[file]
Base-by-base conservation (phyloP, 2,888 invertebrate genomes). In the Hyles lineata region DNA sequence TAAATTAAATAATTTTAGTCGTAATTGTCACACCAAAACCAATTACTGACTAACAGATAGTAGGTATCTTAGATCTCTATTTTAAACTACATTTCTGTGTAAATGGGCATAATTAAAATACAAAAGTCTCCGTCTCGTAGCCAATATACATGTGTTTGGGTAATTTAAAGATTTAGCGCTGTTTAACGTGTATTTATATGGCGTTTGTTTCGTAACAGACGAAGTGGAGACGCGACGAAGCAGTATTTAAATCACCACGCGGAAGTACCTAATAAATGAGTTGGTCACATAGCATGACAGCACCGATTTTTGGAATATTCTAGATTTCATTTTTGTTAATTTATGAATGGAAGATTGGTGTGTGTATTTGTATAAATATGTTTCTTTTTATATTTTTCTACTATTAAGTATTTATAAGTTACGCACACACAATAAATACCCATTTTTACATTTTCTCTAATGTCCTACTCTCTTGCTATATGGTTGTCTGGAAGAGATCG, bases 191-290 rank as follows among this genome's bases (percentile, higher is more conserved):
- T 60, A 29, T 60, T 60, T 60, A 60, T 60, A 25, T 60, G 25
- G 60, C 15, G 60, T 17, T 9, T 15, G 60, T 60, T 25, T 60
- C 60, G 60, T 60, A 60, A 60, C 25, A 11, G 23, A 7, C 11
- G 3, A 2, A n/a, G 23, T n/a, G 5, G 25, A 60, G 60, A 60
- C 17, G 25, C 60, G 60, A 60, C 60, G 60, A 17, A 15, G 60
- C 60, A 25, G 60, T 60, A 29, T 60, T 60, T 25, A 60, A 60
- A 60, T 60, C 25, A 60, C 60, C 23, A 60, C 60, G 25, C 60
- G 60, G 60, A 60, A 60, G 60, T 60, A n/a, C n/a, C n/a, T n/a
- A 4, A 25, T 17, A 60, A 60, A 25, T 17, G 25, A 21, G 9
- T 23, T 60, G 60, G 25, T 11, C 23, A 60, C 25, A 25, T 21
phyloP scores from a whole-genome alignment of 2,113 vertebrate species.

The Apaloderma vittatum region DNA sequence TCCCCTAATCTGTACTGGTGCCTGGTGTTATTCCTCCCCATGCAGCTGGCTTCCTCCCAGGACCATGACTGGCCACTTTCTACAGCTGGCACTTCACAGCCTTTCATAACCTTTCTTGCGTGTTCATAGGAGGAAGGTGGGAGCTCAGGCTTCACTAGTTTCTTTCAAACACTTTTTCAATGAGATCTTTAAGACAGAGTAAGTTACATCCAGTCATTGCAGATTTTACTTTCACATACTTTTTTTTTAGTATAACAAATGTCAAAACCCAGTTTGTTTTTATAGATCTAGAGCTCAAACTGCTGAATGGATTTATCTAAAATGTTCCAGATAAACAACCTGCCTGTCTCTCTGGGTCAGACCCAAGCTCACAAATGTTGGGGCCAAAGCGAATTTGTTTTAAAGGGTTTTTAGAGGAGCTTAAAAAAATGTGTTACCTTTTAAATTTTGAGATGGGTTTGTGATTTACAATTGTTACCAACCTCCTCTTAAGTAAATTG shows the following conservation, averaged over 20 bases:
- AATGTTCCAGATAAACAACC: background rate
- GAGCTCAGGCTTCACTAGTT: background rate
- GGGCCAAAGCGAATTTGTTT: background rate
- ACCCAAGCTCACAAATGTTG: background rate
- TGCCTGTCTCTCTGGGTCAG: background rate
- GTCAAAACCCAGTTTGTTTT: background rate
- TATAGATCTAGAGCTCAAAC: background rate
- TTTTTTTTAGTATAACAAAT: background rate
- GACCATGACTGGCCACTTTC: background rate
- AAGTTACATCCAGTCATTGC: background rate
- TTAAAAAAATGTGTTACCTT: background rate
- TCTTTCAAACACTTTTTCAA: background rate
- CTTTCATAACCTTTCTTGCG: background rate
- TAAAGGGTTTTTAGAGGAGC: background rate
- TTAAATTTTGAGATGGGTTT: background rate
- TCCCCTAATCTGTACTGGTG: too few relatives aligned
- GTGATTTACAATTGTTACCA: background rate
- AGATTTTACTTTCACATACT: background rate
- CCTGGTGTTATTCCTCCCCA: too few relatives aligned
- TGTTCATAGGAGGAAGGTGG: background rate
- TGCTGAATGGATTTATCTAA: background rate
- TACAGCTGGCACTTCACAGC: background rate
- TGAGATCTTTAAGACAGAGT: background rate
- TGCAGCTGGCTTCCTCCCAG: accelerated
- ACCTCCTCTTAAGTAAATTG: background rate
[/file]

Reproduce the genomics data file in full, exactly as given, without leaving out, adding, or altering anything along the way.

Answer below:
Base-by-base conservation (phyloP, 2,888 invertebrate genomes). In the Hyles lineata region DNA sequence TAAATTAAATAATTTTAGTCGTAATTGTCACACCAAAACCAATTACTGACTAACAGATAGTAGGTATCTTAGATCTCTATTTTAAACTACATTTCTGTGTAAATGGGCATAATTAAAATACAAAAGTCTCCGTCTCGTAGCCAATATACATGTGTTTGGGTAATTTAAAGATTTAGCGCTGTTTAACGTGTATTTATATGGCGTTTGTTTCGTAACAGACGAAGTGGAGACGCGACGAAGCAGTATTTAAATCACCACGCGGAAGTACCTAATAAATGAGTTGGTCACATAGCATGACAGCACCGATTTTTGGAATATTCTAGATTTCATTTTTGTTAATTTATGAATGGAAGATTGGTGTGTGTATTTGTATAAATATGTTTCTTTTTATATTTTTCTACTATTAAGTATTTATAAGTTACGCACACACAATAAATACCCATTTTTACATTTTCTCTAATGTCCTACTCTCTTGCTATATGGTTGTCTGGAAGAGATCG, bases 191-290 rank as follows among this genome's bases (percentile, higher is more conserved):
- T 60, A 29, T 60, T 60, T 60, A 60, T 60, A 25, T 60, G 25
- G 60, C 15, G 60, T 17, T 9, T 15, G 60, T 60, T 25, T 60
- C 60, G 60, T 60, A 60, A 60, C 25, A 11, G 23, A 7, C 11
- G 3, A 2, A n/a, G 23, T n/a, G 5, G 25, A 60, G 60, A 60
- C 17, G 25, C 60, G 60, A 60, C 60, G 60, A 17, A 15, G 60
- C 60, A 25, G 60, T 60, A 29, T 60, T 60, T 25, A 60, A 60
- A 60, T 60, C 25, A 60, C 60, C 23, A 60, C 60, G 25, C 60
- G 60, G 60, A 60, A 60, G 60, T 60, A n/a, C n/a, C n/a, T n/a
- A 4, A 25, T 17, A 60, A 60, A 25, T 17, G 25, A 21, G 9
- T 23, T 60, G 60, G 25, T 11, C 23, A 60, C 25, A 25, T 21
phyloP scores from a whole-genome alignment of 2,113 vertebrate species.

The Apaloderma vittatum region DNA sequence TCCCCTAATCTGTACTGGTGCCTGGTGTTATTCCTCCCCATGCAGCTGGCTTCCTCCCAGGACCATGACTGGCCACTTTCTACAGCTGGCACTTCACAGCCTTTCATAACCTTTCTTGCGTGTTCATAGGAGGAAGGTGGGAGCTCAGGCTTCACTAGTTTCTTTCAAACACTTTTTCAATGAGATCTTTAAGACAGAGTAAGTTACATCCAGTCATTGCAGATTTTACTTTCACATACTTTTTTTTTAGTATAACAAATGTCAAAACCCAGTTTGTTTTTATAGATCTAGAGCTCAAACTGCTGAATGGATTTATCTAAAATGTTCCAGATAAACAACCTGCCTGTCTCTCTGGGTCAGACCCAAGCTCACAAATGTTGGGGCCAAAGCGAATTTGTTTTAAAGGGTTTTTAGAGGAGCTTAAAAAAATGTGTTACCTTTTAAATTTTGAGATGGGTTTGTGATTTACAATTGTTACCAACCTCCTCTTAAGTAAATTG shows the following conservation, averaged over 20 bases:
- AATGTTCCAGATAAACAACC: background rate
- GAGCTCAGGCTTCACTAGTT: background rate
- GGGCCAAAGCGAATTTGTTT: background rate
- ACCCAAGCTCACAAATGTTG: background rate
- TGCCTGTCTCTCTGGGTCAG: background rate
- GTCAAAACCCAGTTTGTTTT: background rate
- TATAGATCTAGAGCTCAAAC: background rate
- TTTTTTTTAGTATAACAAAT: background rate
- GACCATGACTGGCCACTTTC: background rate
- AAGTTACATCCAGTCATTGC: background rate
- TTAAAAAAATGTGTTACCTT: background rate
- TCTTTCAAACACTTTTTCAA: background rate
- CTTTCATAACCTTTCTTGCG: background rate
- TAAAGGGTTTTTAGAGGAGC: background rate
- TTAAATTTTGAGATGGGTTT: background rate
- TCCCCTAATCTGTACTGGTG: too few relatives aligned
- GTGATTTACAATTGTTACCA: background rate
- AGATTTTACTTTCACATACT: background rate
- CCTGGTGTTATTCCTCCCCA: too few relatives aligned
- TGTTCATAGGAGGAAGGTGG: background rate
- TGCTGAATGGATTTATCTAA: background rate
- TACAGCTGGCACTTCACAGC: background rate
- TGAGATCTTTAAGACAGAGT: background rate
- TGCAGCTGGCTTCCTCCCAG: accelerated
- ACCTCCTCTTAAGTAAATTG: background rate